Join Terri Wagner for an in-depth discussion in this video Measuring results, part of Project Management Foundations: Stakeholders.
- We recommended near the beginning of your project, you conduct the stakeholder analysis to gather input from people who have power, interest, and influence over the success of the project. By establishing effective methods of measuring stakeholder satisfaction, project managers can measure how well their stakeholder expectations were addressed during the project as a measure of the project's success. Three methods to consider are surveys, focus groups, and interviews.
Conducting online surveys to gather and measure a stakeholder's satisfaction with project progress, or final outcomes first involves selecting a tool, such as SurveyGizmo, SurveyMonkey, or Zoomerang. Some of these tools are free, some charge a fee to create and execute your online survey and compile the results. To design an effective survey, the project manager should generate a short list of questions, covering relevant areas you wish to measure, regarding project performance.
For example, in our wind energy project, Raj Gupta, the corporate training manager, leads all development of training materials procedure manuals, and quick help guides. Jenna Davis, the operations director, is responsible for all operational activities related to the project. She and her team will work closely to ensure that all environmental and occupational health and safety regulations are met, and that farm operations go smoothly, for the wind energy project implementation.
Raj was tasked to create a training program, that ensured that the entire operation's contractor and vendor staff complied with all environmental and occupational health and safety regulations. While response to the survey can be anonymous, role and responsibilities can still be captured. Then, one of the survey questions might be, during the course of this project, did you complete the environmental and occupational health and safety training program? For those providing a yes response, the survey could direct them to additional inquiry, to determine how class participants felt about the training.
You can build the survey to provide a menu of choices, such as, satisfaction rating scale including the options, completely satisfied, satisfied, no opinion, dissatisfied, and completely dissatisfied, then, the project manager should provide clear instructions on how to complete the survey when open feedback is requested, and how the feedback will be used. This method of measuring stakeholder satisfaction allows project managers to create sophisticated charts of responses, and analyze input to take decisive action.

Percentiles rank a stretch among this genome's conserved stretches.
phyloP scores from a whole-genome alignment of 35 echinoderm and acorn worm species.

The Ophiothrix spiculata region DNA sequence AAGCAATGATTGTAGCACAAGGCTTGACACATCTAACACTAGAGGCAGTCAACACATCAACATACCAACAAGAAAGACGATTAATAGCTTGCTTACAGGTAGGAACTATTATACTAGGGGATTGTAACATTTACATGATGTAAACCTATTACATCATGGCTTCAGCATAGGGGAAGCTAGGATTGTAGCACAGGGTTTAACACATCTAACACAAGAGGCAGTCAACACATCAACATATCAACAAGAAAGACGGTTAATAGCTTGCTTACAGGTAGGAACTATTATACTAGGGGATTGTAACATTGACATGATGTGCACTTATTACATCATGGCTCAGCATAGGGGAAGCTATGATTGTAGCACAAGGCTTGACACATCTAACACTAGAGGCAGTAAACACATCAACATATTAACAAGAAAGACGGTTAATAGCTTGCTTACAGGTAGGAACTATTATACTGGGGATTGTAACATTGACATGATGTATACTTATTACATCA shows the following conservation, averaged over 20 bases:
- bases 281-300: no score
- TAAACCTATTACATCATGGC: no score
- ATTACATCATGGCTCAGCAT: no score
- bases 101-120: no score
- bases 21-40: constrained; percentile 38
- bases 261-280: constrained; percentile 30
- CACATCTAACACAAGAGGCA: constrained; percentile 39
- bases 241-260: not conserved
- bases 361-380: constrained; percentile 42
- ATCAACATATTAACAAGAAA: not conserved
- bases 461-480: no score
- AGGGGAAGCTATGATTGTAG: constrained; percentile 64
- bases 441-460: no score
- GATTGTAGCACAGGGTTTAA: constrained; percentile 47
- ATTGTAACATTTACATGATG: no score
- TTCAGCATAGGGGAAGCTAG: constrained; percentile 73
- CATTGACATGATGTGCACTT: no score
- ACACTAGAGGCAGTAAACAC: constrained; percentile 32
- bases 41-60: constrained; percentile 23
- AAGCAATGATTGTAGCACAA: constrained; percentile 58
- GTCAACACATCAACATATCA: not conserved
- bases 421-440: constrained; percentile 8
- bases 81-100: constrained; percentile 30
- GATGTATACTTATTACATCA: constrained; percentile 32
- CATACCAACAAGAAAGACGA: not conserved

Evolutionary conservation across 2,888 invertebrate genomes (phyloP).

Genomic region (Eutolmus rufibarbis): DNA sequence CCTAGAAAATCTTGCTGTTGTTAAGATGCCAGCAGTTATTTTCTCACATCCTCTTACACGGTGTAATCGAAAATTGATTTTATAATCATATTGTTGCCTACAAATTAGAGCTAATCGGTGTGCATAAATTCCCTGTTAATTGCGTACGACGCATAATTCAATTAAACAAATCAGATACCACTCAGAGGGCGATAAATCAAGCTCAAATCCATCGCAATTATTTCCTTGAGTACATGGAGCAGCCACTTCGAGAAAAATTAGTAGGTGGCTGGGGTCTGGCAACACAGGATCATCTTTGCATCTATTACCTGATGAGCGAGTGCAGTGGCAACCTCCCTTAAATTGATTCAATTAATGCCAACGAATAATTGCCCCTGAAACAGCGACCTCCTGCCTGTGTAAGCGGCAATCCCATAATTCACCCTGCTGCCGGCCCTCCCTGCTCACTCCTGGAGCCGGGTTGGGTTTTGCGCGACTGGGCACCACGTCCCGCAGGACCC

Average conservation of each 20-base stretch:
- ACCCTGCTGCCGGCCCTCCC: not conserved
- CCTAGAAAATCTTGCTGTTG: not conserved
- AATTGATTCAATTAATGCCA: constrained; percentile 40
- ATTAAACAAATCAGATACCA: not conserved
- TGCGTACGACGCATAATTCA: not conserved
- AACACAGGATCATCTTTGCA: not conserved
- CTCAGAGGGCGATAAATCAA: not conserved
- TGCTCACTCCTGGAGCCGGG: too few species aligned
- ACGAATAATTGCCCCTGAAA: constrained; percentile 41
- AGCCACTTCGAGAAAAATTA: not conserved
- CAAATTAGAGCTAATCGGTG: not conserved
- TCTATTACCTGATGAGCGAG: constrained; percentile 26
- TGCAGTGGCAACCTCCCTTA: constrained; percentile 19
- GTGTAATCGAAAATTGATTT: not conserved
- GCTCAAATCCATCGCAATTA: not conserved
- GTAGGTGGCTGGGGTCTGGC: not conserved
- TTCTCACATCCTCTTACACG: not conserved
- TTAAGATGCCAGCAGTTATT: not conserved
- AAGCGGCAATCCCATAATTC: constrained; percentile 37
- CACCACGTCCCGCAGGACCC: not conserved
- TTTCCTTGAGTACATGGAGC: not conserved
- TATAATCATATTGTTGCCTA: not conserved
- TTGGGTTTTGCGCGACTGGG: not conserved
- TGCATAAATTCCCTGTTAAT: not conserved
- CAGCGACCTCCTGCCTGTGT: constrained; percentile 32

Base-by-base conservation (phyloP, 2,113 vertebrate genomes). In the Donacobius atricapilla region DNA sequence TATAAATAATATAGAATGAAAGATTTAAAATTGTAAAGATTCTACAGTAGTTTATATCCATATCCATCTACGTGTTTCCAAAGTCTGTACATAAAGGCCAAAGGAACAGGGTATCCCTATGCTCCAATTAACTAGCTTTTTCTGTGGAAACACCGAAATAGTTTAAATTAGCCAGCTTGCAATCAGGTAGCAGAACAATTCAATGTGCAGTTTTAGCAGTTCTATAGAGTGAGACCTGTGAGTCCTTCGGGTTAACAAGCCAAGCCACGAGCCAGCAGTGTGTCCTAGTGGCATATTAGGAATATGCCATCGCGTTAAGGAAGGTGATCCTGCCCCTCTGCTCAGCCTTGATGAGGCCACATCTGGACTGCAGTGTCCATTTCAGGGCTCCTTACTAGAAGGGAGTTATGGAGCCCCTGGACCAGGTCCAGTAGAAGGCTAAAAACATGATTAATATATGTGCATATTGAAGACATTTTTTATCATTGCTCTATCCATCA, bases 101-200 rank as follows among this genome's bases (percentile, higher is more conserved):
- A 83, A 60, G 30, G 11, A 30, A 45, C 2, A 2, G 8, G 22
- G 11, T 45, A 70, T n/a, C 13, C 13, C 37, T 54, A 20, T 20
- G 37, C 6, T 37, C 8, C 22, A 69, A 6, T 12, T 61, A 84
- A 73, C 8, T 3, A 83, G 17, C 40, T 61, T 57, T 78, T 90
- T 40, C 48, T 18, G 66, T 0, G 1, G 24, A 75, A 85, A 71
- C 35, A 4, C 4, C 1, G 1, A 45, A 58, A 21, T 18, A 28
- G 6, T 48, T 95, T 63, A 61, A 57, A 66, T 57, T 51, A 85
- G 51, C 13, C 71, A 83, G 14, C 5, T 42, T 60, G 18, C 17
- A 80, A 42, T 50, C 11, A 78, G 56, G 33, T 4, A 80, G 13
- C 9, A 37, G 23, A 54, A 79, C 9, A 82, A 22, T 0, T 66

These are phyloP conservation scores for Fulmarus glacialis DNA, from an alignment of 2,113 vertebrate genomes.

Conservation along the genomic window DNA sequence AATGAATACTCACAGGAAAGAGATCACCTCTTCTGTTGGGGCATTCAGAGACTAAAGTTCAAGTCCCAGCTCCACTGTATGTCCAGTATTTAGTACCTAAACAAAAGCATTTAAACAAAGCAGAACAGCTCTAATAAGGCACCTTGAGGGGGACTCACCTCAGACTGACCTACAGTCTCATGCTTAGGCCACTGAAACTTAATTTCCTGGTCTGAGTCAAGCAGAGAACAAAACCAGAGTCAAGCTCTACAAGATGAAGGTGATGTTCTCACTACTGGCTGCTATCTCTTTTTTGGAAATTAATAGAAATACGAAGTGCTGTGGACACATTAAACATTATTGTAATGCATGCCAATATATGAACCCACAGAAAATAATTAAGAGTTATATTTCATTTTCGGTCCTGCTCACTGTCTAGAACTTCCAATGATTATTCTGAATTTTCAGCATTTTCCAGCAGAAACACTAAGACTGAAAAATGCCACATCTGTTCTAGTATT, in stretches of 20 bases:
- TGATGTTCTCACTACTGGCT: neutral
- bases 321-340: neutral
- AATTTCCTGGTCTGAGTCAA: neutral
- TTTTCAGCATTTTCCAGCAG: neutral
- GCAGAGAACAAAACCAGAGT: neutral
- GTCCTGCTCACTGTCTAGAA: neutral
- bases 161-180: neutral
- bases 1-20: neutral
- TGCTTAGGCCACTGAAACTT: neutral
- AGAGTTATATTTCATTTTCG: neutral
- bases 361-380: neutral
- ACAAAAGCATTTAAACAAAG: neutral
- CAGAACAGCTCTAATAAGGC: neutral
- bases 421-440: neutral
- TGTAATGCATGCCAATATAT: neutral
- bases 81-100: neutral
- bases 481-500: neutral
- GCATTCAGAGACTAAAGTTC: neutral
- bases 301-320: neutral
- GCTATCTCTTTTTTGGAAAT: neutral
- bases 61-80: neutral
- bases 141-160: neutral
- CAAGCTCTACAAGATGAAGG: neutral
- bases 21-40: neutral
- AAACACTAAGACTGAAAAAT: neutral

The number of stakeholders who were supposed to take the training can then be compared to the number who actually did. Then data can be gathered on any job related health and safety issues that occurred on site during the project, for a full analysis and determination of project success, as it relates to environmental and occupational health and safety. Another set of measurements can be gathered by running focus groups, these facilitated discussions can cover topics like the quality of status reports, engagement strategies and project outcomes.
Conducting an effective focus group usually involves comprehensive planning, including setting an agenda, preparing specific questions to ask stakeholders, encouraging collaboration, and calling for action from participants. Project managers should encourage all participants to provide candid input reflecting their perspective. Here, Jenna Davis might be asked detailed questions about her satisfaction with the project's health and safety statistics and training programs following a nominal group technique, that confirmed input from all stakeholders, including her, since this was her area of responsibility.
Results can also be measured by interviewing stakeholders individually, which allows the project manager to gather feedback privately, out of the public domain. That way, if information is sensitive, we're not creating a bigger problem by discussing the sensitive information in a public forum. Top-level stakeholders may also appreciate this method, as their schedules may not allow them to attend other meeting types. Conducting survey meetings and interviews with stakeholders on a regular basis, and at the conclusion of the project, helps increase the likelihood of success by providing opportunities to gather lessons learned and allow you to make any necessary or desired improvements.
Lynda.com is a PMI Registered Education Provider. This course qualifies for professional development units (PDUs). To view the activity and PDU details for this course, click here.
The PMI Registered Education Provider logo is a registered mark of the Project Management Institute, Inc.